Effects of Thirty Years of Irrigation on the Genesis and Morphology of Two Semiarid Soils in Kansas
- D. Ricks Presleya,
- M. D. Ransom *a,
- G. J. Kluitenberga and
- P. R. Finnellb
Widespread adoption of irrigation began to occur in western Kansas in the 1950s. The western third of the state is in the ustic moisture regime, receiving about 400 to 500 mm of precipitation per year. Irrigation adds an additional 300 to 600 mm of water per year and effectively alters the natural climate. The Richfield and Keith soil series were investigated to determine if irrigation has caused changes in soil properties and morphology, affecting the genesis of irrigated soils. For each series, 10 long-term (28–31 yr) irrigated pedons and 10 adjacent pedons that had never been irrigated were sampled. The pH of the surface horizons of the irrigated Keith and Richfield pedons was 1.0 pH unit higher than the dryland pedons. Exchangeable sodium percentage (ESP) was also higher in irrigated pedons. Irrigation did not significantly affect organic C content or the calcium carbonate equivalent (CCE). Irrigated pedons contained significantly higher amounts of total clay and showed an altered clay distribution within the profile. They also exhibited more strongly expressed argillic horizon properties in the field and in thin section than nonirrigated pedons. The data indicate that ≈30 yr of irrigation increased clay illuviation and mineral weathering, altered the surface horizon pH and ESP, and modified the natural genetic processes by increasing the rate of pedogenic activity.Please view the pdf by using the Full Text (PDF) link under 'View' to the left.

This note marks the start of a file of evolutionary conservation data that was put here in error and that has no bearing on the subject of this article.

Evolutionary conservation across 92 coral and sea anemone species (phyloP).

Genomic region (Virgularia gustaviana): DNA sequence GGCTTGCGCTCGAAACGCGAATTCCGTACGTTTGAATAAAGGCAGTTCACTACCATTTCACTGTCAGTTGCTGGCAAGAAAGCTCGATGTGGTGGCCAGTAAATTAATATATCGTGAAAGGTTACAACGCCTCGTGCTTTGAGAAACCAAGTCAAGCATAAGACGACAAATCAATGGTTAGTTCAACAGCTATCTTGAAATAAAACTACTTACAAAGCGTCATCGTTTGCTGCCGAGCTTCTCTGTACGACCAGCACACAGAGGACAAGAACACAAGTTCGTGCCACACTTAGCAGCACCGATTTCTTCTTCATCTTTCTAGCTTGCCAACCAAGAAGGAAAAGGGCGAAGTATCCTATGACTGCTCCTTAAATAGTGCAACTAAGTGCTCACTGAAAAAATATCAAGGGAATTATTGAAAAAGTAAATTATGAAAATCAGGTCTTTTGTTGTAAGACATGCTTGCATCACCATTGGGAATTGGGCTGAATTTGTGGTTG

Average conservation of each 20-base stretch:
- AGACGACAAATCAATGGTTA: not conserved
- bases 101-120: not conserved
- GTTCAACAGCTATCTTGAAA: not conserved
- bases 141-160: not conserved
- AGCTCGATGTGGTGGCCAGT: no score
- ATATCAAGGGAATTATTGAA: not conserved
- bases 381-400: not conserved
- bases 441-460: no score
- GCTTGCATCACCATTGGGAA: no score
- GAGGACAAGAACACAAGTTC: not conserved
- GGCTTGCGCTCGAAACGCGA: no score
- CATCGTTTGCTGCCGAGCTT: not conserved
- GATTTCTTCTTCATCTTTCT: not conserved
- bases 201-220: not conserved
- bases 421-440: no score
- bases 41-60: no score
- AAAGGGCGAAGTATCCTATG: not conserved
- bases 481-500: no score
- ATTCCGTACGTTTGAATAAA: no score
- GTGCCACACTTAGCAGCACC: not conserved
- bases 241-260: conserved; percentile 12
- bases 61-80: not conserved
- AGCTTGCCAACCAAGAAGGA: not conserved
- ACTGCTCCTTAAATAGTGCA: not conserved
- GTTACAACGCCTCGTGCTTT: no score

Copyright © 2004. Soil Science Society of America